2. Never go to a party hungry
"Fruits and vegetables are where we need to get our carbohydrates, and not from alcohol and brownies," says Jule Anne Henstenberg, RD, director of the nutrition program at La Salle University. "Use high-fiber fruits and vegetables to fill up before a party." Eat a bunch of baby carrots, a big salad, or an apple, for example, to curb your desire for empty party-food calories.
"When we eat outside the home, studies suggest that we may take in 40% more calories than we would otherwise," says Cheskin. "We even have seen this finding replicated in animal models."
So much of our eating is not related to hunger, he says. The more variety of foods available at a meal, the more likely you are to eat more food.
"The stress of a social setting and an environment with many food choices and alcohol will tend to foster overeating," Cheskin says. "So these are good times to be on guard."
3. Avoid alcohol
Alcohol is loaded with calories. And since "many holiday celebrations involve drinking, it's easy to take in a lot of calories without being aware that you are," says Scott Isaacs, MD, clinical instructor of medicine at Emory University and medical director at Intelligent Health Center. "Drink a glass of water or a diet soda before and after each alcoholic beverage to help pace yourself and to dilute calories," says Isaacs, who is also the author of Hormonal Balance: Understanding Hormones, Weight and Your Metabolism.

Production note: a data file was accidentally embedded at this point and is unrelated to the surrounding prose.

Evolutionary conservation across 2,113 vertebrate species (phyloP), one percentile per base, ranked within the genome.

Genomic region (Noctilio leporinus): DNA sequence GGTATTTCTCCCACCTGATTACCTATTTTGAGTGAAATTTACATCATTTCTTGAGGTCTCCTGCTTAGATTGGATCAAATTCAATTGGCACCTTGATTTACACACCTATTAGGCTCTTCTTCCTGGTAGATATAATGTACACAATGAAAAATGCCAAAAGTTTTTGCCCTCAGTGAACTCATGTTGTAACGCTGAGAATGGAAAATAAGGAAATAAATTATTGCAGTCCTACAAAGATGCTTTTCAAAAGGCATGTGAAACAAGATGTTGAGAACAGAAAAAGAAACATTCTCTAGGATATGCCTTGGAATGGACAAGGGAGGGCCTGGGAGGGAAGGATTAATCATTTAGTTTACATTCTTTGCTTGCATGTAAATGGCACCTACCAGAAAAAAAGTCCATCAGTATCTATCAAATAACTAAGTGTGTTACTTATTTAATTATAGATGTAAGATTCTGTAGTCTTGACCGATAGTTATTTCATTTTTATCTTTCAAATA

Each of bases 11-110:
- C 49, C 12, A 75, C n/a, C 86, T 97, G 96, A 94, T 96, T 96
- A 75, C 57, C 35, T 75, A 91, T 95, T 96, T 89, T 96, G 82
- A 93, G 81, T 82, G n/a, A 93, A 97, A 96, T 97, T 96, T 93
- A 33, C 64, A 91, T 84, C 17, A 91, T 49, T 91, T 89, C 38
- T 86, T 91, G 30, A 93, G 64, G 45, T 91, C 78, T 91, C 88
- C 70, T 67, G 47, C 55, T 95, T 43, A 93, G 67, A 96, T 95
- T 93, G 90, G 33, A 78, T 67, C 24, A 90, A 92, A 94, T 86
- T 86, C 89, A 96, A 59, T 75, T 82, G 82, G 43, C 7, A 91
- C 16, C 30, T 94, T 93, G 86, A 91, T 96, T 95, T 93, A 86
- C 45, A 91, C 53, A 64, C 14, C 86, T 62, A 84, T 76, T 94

4. Practice calorie damage control
"If you do overeat, don't 'fall off the wagon.'" says Isaacs. "Make up for it by cutting your calories for a few days and adding extra exercise."
And get exercise in anywhere you can, says Giannetto. Take a brisk walk on your lunch break and after dinner. At work, use stairs rather than the elevator.
"When you get just 100 fewer calories per day through dieting and exercise or both, that is the equivalent of 10 pounds per year."
5. Remember to have fun
"The main reason you're at a party is to see people and celebrate, not to eat a lot of high-calorie foods," says Cheskin. "So be aware of why you're there and make that your focus."